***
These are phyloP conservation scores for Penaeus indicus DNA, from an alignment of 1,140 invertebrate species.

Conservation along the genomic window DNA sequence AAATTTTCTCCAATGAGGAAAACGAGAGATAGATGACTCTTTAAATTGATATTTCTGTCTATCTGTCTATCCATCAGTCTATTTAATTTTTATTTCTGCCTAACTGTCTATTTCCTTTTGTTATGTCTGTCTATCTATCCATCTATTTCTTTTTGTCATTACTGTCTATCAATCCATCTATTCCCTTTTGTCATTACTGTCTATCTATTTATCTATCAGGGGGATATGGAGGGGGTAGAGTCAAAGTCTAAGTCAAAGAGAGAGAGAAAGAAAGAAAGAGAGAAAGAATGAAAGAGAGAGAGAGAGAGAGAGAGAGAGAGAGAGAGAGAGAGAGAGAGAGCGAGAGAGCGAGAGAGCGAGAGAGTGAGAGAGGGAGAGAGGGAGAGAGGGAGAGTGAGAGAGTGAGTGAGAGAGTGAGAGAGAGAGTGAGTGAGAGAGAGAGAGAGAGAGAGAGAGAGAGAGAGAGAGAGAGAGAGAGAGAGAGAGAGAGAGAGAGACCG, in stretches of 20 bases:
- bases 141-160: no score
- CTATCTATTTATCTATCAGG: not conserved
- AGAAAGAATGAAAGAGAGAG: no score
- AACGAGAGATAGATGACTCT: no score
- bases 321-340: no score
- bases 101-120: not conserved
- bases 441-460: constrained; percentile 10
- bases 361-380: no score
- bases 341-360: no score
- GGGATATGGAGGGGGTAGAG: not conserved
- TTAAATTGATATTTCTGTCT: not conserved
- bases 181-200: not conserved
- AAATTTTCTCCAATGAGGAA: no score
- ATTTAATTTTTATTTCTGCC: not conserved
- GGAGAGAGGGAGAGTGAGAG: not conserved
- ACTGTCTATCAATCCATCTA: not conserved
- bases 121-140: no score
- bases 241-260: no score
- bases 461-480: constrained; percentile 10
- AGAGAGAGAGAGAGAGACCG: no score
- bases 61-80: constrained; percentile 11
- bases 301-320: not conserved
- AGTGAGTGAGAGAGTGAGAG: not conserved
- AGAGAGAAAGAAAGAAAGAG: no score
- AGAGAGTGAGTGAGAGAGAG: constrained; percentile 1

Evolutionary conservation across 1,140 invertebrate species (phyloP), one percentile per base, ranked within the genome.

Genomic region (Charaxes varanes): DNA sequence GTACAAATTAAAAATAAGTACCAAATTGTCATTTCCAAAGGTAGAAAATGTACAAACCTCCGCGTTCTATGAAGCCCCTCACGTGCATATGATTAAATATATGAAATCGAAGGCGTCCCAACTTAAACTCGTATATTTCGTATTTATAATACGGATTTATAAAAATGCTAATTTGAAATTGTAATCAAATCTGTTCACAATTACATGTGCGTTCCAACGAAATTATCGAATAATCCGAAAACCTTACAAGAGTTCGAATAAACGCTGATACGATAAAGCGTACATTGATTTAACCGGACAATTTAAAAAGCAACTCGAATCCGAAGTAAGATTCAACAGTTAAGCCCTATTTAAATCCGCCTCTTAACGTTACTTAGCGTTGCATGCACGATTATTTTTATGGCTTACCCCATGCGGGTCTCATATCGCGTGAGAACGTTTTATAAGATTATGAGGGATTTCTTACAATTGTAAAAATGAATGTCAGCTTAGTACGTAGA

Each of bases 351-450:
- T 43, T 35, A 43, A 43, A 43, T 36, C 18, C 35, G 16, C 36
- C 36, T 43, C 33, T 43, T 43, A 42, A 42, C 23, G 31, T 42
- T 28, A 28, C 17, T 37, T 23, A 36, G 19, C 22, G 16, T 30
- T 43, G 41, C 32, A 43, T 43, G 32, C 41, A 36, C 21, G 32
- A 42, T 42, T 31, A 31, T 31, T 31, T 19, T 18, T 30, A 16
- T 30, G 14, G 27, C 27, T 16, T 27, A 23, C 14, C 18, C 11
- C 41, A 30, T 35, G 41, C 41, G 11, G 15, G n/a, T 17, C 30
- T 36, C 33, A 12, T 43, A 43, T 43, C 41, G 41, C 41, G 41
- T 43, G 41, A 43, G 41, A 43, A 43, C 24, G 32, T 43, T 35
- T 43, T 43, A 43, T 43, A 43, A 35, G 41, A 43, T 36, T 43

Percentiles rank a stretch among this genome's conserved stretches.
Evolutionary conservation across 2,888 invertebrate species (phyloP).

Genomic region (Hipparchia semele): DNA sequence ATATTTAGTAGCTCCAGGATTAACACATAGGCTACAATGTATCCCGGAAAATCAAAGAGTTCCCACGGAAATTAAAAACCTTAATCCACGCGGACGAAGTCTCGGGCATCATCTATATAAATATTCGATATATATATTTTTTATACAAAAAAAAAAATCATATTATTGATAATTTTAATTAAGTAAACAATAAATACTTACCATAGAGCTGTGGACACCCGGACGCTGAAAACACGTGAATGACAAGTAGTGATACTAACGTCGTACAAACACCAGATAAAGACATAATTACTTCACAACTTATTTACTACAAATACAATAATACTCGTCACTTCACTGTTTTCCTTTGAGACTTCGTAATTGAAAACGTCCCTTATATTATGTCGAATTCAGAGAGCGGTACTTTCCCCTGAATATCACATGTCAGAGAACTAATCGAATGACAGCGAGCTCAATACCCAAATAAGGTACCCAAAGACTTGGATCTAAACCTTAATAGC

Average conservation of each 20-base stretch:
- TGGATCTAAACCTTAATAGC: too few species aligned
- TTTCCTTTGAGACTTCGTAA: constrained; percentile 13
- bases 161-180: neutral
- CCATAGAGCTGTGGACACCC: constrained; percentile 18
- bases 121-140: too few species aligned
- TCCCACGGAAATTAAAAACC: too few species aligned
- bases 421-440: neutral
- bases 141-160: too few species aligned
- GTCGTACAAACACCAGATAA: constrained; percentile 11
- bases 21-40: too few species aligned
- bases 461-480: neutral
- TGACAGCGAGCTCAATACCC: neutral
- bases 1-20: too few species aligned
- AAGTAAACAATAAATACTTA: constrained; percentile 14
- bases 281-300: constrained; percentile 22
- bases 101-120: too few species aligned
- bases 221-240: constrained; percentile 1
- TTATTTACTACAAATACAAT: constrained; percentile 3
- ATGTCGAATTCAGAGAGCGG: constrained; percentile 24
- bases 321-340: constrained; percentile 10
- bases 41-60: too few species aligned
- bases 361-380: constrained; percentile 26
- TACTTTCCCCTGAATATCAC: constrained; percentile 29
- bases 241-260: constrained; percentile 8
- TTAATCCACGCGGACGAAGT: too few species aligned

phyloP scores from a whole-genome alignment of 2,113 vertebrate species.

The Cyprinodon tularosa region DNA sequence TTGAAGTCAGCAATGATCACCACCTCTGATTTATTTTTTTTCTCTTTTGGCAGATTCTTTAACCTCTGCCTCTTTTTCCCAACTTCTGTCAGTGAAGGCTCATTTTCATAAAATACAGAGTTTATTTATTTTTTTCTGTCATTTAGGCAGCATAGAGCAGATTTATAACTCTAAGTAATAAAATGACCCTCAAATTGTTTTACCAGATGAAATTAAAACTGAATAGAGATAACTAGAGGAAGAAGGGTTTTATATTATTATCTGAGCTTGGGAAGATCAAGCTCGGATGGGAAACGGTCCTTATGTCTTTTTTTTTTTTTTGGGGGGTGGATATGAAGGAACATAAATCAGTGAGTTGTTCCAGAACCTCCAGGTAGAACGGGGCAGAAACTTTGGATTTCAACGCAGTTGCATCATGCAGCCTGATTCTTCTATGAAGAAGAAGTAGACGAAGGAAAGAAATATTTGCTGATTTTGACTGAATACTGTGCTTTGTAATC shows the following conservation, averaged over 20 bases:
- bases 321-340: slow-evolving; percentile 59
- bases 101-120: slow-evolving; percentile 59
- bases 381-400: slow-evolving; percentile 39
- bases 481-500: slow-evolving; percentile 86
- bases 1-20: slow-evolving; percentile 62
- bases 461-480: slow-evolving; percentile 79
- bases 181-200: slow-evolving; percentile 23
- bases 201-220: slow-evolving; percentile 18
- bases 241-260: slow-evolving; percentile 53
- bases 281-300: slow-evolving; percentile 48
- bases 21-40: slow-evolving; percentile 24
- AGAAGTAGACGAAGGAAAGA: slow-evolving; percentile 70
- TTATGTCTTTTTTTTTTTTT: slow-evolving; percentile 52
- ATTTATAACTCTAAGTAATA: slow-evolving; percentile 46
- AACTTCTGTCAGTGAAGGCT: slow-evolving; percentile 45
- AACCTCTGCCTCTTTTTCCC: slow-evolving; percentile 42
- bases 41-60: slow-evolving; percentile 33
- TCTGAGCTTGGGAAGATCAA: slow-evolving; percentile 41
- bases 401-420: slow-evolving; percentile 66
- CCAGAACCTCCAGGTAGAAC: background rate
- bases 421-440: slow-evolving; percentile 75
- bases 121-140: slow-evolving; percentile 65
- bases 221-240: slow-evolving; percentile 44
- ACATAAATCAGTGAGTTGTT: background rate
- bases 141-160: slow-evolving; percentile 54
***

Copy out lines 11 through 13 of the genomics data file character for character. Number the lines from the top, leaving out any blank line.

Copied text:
- bases 341-360: no score
- GGGATATGGAGGGGGTAGAG: not conserved
- TTAAATTGATATTTCTGTCT: not conserved